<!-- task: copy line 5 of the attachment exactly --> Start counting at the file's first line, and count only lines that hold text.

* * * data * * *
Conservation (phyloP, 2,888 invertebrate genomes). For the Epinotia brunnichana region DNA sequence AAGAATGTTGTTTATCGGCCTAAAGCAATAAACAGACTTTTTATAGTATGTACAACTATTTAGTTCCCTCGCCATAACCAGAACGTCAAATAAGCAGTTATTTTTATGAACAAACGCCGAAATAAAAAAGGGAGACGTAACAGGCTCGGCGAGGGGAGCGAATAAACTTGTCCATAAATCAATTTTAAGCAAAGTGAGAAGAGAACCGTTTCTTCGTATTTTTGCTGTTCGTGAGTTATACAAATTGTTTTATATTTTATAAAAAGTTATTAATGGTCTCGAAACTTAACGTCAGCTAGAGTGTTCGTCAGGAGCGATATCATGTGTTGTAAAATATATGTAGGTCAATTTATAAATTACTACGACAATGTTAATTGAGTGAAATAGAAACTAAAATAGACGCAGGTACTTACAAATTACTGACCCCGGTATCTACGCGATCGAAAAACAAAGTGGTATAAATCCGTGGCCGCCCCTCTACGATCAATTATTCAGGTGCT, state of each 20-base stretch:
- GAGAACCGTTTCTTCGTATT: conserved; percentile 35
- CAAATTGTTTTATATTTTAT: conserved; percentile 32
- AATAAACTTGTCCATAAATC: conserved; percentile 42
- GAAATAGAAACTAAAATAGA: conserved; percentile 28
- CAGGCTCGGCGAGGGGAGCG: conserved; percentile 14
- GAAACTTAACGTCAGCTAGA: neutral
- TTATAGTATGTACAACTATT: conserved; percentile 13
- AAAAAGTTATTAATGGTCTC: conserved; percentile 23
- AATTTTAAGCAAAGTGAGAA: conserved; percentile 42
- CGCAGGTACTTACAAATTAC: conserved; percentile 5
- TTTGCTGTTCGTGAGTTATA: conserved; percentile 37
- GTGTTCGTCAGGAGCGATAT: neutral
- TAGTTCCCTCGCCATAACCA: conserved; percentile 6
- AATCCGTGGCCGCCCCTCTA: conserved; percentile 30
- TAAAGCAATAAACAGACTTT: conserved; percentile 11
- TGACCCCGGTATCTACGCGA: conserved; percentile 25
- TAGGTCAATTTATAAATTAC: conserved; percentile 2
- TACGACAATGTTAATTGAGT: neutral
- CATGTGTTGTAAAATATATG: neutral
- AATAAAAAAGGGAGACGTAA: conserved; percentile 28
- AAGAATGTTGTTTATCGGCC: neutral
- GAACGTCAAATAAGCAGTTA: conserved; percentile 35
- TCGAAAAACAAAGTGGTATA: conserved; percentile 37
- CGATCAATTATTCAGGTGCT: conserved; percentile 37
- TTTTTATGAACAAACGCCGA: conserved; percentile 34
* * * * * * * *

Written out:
- GAAATAGAAACTAAAATAGA: conserved; percentile 28